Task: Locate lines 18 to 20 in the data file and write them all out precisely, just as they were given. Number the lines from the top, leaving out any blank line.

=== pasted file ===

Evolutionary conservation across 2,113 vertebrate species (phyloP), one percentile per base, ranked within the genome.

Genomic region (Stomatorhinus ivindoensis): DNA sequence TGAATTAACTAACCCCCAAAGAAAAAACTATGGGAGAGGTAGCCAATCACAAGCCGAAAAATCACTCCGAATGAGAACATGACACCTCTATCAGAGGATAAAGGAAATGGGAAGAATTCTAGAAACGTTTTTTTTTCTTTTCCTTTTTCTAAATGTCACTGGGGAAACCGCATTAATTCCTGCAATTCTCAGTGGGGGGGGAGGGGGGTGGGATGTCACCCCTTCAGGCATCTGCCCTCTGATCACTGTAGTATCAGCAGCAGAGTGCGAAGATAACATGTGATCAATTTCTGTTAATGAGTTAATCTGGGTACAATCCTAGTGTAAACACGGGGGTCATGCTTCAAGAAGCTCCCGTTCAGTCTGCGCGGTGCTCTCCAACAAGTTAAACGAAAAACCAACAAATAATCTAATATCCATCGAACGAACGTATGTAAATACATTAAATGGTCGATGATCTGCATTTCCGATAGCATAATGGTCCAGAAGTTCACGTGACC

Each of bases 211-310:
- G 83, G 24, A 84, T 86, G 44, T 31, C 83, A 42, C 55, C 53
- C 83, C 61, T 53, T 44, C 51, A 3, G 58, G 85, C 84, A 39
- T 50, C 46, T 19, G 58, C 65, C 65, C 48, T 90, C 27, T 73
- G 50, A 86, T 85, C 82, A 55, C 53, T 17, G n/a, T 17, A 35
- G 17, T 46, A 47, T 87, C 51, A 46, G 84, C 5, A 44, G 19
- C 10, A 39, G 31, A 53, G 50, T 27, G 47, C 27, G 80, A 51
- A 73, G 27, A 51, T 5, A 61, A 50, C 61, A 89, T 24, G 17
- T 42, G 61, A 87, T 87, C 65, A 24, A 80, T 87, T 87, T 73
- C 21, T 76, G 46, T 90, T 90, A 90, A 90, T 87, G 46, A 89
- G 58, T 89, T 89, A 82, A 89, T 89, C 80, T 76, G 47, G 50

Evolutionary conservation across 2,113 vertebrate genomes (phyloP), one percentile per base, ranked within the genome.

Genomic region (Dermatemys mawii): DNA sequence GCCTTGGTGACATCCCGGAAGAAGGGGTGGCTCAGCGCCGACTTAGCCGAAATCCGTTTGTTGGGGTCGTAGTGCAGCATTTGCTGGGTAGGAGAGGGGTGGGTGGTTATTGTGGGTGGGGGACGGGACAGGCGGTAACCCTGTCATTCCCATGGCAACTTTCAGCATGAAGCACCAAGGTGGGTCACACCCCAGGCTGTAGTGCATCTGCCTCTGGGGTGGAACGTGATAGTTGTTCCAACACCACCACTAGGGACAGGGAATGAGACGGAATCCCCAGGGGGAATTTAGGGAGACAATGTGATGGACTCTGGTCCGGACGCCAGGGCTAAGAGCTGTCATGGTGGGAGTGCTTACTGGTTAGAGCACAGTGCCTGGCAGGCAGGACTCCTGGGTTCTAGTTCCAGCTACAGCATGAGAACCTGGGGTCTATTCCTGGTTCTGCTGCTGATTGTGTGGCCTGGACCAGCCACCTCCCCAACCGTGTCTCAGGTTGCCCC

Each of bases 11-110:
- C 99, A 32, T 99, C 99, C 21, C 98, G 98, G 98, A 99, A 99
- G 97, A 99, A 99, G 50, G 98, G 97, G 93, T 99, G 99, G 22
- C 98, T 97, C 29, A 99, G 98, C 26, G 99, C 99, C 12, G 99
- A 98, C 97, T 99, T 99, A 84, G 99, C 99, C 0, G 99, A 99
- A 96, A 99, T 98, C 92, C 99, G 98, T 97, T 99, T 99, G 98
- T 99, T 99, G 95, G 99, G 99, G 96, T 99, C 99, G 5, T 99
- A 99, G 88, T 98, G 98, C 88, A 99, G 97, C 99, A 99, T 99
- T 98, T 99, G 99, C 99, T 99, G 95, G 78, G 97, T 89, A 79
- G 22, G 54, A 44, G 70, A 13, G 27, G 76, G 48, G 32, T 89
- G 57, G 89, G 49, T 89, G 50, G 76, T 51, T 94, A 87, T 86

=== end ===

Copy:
- G 97, A 99, A 99, G 50, G 98, G 97, G 93, T 99, G 99, G 22
- C 98, T 97, C 29, A 99, G 98, C 26, G 99, C 99, C 12, G 99
- A 98, C 97, T 99, T 99, A 84, G 99, C 99, C 0, G 99, A 99